A roguelike game is a type of role-playing game named after the first of its kind, Rogue. Features that are common to all Roguelikes include depth (you can do lots of things in them, though the level of detail varies from game to game), high difficulty, lack of plot, permanent death, and randomization of content. Basically, expect lots of tactical options and such, though Crawl has fewer than some others.
Roguelikes are not easy. Everything is a legitimate threat, to an extent, and this only abates slightly at higher levels. Things can kill you if you're not careful, even things you wouldn't normally consider dangerous. Nothing is pre-identified for you. And yes, you will often die in horrible, random, arbitrary ways. Oh, and if you die, the game erases your save file. Have fun starting over.
With a few exceptions (such as ADOM), a roguelike's plot consists of the following: go down into a randomly generated dungeon, reach the final level, and either kill the boss or, more commonly, grab an item and escape. Why? Well, in NetHack, you want to get this amulet for your god. In Crawl, you want the Orb of Zot for some reason that's never explained. Xom could tell you, but then he'd have to kill you.
A good deal of what keeps the game entertaining. Dungeons are randomly generated every time, with only a few things you can count on. Your item selection, stats, gear, monsters you run into and so forth will be at least somewhat different every time, which makes the game addictive rather than repetitive and tiresome.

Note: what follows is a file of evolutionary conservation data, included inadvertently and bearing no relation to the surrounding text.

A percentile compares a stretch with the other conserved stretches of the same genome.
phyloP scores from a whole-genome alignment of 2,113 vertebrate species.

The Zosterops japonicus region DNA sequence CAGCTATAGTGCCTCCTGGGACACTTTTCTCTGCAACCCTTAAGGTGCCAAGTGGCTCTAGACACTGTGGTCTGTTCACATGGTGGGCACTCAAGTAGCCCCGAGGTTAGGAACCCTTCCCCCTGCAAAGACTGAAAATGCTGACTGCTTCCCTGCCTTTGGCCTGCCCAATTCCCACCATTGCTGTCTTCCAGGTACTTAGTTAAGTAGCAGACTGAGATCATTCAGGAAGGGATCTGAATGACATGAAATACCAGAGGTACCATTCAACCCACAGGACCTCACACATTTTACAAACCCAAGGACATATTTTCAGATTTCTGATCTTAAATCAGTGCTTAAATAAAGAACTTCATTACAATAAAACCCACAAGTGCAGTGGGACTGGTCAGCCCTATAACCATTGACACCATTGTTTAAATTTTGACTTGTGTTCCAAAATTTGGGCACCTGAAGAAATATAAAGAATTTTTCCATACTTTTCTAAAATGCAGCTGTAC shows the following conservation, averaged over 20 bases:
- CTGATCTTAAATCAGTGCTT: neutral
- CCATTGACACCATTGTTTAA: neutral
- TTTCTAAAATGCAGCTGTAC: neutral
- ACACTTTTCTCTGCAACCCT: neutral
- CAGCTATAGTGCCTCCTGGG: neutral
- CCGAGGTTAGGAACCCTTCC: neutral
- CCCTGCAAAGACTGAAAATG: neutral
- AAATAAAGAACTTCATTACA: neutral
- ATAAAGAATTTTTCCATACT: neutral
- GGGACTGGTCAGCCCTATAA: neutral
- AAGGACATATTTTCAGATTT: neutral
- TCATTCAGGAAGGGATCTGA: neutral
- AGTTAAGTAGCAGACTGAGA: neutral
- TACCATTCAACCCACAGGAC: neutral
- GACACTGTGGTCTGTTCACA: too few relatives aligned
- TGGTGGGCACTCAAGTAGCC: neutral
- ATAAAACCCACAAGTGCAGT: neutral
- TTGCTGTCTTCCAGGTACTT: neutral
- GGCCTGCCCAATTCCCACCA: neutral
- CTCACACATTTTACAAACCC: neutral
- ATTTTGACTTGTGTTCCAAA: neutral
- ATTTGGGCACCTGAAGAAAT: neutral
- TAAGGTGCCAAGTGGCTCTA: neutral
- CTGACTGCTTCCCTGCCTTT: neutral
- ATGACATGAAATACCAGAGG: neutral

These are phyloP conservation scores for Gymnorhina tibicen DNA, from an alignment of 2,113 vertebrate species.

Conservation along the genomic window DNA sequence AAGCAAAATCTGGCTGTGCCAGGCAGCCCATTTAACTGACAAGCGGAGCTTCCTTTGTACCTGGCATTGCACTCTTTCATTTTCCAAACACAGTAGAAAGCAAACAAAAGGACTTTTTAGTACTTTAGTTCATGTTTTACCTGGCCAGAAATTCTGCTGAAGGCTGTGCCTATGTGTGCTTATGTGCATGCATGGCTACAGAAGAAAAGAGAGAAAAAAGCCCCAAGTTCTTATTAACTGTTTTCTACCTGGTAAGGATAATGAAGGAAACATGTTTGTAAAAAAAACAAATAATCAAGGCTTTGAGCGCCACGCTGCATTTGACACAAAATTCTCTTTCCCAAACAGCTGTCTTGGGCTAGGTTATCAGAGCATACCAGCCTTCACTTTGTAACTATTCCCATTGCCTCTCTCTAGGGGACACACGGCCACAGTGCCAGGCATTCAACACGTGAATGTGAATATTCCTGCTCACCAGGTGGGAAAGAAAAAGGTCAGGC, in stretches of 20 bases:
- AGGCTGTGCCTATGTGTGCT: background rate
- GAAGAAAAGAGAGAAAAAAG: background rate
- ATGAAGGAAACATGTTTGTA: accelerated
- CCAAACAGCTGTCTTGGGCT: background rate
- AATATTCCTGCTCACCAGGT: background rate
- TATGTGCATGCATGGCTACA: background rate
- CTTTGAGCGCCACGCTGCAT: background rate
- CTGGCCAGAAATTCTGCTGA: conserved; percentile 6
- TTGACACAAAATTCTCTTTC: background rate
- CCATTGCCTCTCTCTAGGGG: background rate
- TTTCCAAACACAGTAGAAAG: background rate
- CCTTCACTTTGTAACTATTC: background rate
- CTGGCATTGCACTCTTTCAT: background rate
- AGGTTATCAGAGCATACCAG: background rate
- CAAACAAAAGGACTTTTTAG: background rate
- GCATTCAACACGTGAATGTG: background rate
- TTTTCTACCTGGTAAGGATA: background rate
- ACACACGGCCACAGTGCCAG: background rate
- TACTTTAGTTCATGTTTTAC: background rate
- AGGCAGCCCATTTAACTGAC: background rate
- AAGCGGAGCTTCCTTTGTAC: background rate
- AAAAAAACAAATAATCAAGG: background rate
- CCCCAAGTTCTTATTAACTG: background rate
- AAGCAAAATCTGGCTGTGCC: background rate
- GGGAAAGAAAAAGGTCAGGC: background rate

Dungeon Crawl compared to other roguelikes
Crawl seems easier, at first glance, but it's not. It is, however, friendlier. If something kills you, it'll probably be something you at least half-expected: an out-of-depth monster at an early level, rather than a necklace you put on happening to be an amulet of strangulation.
Crawl also provides an in-game tutorial, manual, and more. The goal is that, unlike other roguelikes, Crawl should be playable without the aid of a guide or wiki. It also tries to remove no-brainers. For instance, in NetHack, you will be using, barring extraordinary circumstances, an amulet of reflection and grey dragon scale mail. In Crawl, you use whatever you find that happens to be useful in that particular situation, and many items or spells have drawbacks. Overall, the game is well-balanced.
Crawl sports some more minor design differences. There's less emphasis on class (Crawl's backgrounds), for one; your character is defined more by their skills, species and choice of deity. Each species also has different aptitudes for skills, and often suffer XP penalties for those advantages. Skills affect most aspects of your character's life and they are trained through practice.
Gods are one of Crawl's most interesting features. There are 25 gods in total, with each deity featuring its own credo. Once you've picked your god, if you act accordingly, you'll earn Piety. With enough Piety, your god may lavish you with abilities or various gifts to help you in your adventure. Of course, their code of conduct may be a pain to work with, and if you annoy them (by doing the wrong things, or converting) they will punish you, often very severely.